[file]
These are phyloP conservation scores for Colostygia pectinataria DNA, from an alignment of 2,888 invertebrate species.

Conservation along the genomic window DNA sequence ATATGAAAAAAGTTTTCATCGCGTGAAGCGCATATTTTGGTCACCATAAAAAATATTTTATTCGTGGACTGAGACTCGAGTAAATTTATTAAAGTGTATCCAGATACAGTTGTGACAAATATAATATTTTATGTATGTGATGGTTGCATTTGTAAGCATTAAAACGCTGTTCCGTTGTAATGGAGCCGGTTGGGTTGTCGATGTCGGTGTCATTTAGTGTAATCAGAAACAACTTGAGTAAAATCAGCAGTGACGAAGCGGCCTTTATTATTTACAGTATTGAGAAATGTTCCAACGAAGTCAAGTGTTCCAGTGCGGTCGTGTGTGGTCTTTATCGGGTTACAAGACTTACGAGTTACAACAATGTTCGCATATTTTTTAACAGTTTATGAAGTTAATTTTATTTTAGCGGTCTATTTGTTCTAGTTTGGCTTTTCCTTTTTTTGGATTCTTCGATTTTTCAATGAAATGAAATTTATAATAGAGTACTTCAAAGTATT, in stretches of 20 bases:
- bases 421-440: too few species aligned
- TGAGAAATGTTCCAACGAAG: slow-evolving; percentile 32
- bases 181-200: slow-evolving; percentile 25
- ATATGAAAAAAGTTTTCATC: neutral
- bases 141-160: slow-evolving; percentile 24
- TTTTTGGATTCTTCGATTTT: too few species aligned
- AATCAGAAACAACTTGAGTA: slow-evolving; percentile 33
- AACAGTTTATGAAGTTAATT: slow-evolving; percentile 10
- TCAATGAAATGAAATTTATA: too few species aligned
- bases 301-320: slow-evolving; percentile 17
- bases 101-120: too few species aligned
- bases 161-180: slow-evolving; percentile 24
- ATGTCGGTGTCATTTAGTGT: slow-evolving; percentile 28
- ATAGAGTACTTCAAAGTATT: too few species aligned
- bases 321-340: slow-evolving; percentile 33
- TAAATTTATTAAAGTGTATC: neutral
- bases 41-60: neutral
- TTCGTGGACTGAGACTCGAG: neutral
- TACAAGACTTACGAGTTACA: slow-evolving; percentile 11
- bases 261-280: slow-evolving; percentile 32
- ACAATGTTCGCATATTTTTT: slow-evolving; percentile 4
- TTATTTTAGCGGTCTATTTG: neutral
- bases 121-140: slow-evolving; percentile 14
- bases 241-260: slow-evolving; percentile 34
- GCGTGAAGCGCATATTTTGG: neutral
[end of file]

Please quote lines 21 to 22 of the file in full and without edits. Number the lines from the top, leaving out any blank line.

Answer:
- TACAAGACTTACGAGTTACA: slow-evolving; percentile 11
- bases 261-280: slow-evolving; percentile 32